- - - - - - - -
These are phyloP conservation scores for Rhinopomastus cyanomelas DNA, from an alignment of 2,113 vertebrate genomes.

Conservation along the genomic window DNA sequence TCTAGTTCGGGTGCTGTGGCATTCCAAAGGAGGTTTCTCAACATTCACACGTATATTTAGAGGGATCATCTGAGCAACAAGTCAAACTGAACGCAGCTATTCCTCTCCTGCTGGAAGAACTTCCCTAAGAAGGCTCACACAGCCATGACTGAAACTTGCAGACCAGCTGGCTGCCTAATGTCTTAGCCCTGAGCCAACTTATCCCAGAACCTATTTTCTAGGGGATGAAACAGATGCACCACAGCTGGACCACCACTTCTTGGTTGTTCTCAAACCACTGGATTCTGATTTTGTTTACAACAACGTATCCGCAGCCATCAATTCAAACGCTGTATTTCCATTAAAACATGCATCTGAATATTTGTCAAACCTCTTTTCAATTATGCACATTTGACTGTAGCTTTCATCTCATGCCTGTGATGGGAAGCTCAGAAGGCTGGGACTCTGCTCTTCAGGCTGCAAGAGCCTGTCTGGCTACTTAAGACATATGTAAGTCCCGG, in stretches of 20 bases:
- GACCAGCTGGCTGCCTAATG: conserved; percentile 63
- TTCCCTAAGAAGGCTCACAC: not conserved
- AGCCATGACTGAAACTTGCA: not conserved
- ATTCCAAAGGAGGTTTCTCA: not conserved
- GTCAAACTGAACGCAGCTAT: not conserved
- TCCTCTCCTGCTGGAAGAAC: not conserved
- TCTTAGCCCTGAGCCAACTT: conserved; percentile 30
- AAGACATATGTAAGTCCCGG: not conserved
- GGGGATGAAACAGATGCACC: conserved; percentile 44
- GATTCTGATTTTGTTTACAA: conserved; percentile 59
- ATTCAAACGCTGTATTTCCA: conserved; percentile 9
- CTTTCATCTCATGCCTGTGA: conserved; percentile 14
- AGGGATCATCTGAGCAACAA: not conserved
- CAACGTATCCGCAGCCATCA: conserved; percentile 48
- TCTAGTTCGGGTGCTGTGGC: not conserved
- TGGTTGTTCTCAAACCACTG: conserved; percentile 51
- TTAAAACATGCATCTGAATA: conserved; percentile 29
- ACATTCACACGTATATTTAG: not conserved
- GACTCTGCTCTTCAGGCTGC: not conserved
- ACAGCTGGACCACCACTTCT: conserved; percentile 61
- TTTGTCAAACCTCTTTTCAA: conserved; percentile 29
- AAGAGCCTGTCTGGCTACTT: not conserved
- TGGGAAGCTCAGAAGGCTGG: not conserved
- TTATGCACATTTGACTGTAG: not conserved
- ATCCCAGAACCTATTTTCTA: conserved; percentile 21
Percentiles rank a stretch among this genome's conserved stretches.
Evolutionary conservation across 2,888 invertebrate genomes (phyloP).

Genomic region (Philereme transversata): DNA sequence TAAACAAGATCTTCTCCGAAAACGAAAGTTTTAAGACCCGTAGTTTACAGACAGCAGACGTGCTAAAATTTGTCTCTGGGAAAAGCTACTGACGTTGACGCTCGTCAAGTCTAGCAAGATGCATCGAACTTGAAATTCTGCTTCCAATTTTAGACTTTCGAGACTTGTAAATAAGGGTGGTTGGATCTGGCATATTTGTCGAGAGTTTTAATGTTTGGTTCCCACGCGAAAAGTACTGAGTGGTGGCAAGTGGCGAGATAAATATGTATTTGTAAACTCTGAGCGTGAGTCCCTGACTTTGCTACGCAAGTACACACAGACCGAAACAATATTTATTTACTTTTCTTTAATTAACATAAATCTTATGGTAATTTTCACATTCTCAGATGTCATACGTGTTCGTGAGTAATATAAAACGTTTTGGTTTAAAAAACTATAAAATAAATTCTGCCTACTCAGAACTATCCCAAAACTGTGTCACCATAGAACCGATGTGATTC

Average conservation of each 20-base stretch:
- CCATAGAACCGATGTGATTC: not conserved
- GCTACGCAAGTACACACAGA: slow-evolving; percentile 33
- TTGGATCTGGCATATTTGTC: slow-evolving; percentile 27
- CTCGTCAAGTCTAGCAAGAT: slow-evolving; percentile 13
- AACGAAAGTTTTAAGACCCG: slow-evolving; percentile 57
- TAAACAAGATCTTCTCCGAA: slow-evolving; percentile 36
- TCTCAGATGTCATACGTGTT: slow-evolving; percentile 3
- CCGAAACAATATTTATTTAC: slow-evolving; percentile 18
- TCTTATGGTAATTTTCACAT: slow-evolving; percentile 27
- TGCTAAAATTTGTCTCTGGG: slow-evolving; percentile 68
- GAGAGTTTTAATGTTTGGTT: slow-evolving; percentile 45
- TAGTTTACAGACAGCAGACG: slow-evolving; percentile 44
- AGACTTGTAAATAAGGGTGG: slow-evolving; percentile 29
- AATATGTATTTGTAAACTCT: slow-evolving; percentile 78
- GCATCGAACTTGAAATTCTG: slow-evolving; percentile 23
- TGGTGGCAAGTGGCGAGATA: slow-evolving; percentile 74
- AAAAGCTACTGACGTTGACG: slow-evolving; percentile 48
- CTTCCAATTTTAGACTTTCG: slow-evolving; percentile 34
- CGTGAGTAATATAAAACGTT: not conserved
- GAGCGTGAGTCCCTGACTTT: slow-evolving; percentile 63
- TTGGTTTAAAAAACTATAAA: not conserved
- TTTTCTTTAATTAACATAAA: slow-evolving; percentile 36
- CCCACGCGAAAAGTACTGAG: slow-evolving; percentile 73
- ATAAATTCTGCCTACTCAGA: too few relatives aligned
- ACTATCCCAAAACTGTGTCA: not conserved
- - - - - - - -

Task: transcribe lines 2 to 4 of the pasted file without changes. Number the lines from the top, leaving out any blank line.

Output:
Conservation along the genomic window DNA sequence TCTAGTTCGGGTGCTGTGGCATTCCAAAGGAGGTTTCTCAACATTCACACGTATATTTAGAGGGATCATCTGAGCAACAAGTCAAACTGAACGCAGCTATTCCTCTCCTGCTGGAAGAACTTCCCTAAGAAGGCTCACACAGCCATGACTGAAACTTGCAGACCAGCTGGCTGCCTAATGTCTTAGCCCTGAGCCAACTTATCCCAGAACCTATTTTCTAGGGGATGAAACAGATGCACCACAGCTGGACCACCACTTCTTGGTTGTTCTCAAACCACTGGATTCTGATTTTGTTTACAACAACGTATCCGCAGCCATCAATTCAAACGCTGTATTTCCATTAAAACATGCATCTGAATATTTGTCAAACCTCTTTTCAATTATGCACATTTGACTGTAGCTTTCATCTCATGCCTGTGATGGGAAGCTCAGAAGGCTGGGACTCTGCTCTTCAGGCTGCAAGAGCCTGTCTGGCTACTTAAGACATATGTAAGTCCCGG, in stretches of 20 bases:
- GACCAGCTGGCTGCCTAATG: conserved; percentile 63
- TTCCCTAAGAAGGCTCACAC: not conserved